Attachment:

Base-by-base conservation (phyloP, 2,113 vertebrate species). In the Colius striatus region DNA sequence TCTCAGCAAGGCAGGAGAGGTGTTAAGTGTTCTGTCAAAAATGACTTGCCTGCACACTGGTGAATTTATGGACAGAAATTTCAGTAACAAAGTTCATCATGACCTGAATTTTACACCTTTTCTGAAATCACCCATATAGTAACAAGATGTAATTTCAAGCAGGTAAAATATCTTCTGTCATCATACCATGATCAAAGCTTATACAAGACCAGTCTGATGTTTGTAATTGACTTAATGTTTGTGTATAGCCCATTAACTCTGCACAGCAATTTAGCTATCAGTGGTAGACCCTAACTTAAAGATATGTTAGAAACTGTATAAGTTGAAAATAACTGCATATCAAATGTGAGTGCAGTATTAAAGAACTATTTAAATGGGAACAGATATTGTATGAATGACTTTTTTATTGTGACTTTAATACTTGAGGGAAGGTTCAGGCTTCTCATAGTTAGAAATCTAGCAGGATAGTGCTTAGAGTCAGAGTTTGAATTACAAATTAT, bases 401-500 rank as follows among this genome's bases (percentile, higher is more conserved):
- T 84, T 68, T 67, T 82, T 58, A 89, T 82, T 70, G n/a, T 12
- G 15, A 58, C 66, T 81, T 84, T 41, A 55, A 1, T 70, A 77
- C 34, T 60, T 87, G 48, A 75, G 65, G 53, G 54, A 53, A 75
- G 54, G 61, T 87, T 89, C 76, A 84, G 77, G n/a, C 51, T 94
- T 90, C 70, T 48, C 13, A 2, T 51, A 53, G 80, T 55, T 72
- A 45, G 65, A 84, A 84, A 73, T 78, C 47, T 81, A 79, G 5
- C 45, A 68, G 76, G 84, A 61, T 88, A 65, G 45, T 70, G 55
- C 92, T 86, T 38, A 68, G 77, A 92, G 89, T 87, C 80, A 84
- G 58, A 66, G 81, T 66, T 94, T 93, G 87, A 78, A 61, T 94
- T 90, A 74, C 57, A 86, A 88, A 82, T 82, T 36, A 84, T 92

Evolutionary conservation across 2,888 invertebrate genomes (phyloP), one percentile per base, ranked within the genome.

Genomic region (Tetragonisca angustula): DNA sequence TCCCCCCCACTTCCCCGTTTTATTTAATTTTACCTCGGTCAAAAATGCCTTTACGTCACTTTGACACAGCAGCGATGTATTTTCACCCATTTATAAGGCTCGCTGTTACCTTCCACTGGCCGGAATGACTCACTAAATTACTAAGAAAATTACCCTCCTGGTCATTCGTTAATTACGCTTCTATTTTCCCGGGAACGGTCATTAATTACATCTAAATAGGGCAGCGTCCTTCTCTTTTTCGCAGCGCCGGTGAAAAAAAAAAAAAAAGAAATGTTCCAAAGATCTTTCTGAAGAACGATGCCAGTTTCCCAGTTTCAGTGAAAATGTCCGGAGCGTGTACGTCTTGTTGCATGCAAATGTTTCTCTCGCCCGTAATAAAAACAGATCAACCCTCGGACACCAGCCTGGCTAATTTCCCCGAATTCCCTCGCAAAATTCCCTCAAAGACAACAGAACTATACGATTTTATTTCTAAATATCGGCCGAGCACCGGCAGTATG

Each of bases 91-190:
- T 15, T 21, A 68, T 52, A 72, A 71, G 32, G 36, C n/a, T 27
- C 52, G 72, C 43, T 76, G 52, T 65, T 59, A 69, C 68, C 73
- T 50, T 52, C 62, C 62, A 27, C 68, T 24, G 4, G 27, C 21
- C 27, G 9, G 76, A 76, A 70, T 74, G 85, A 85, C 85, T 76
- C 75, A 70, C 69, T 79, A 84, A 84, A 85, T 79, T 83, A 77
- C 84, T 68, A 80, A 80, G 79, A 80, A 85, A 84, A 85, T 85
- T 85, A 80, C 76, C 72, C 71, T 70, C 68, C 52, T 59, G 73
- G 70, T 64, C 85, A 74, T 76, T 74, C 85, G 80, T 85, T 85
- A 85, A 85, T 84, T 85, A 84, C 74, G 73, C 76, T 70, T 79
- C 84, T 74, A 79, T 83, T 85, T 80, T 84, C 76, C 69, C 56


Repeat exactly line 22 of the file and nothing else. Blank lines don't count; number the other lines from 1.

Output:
- G 70, T 64, C 85, A 74, T 76, T 74, C 85, G 80, T 85, T 85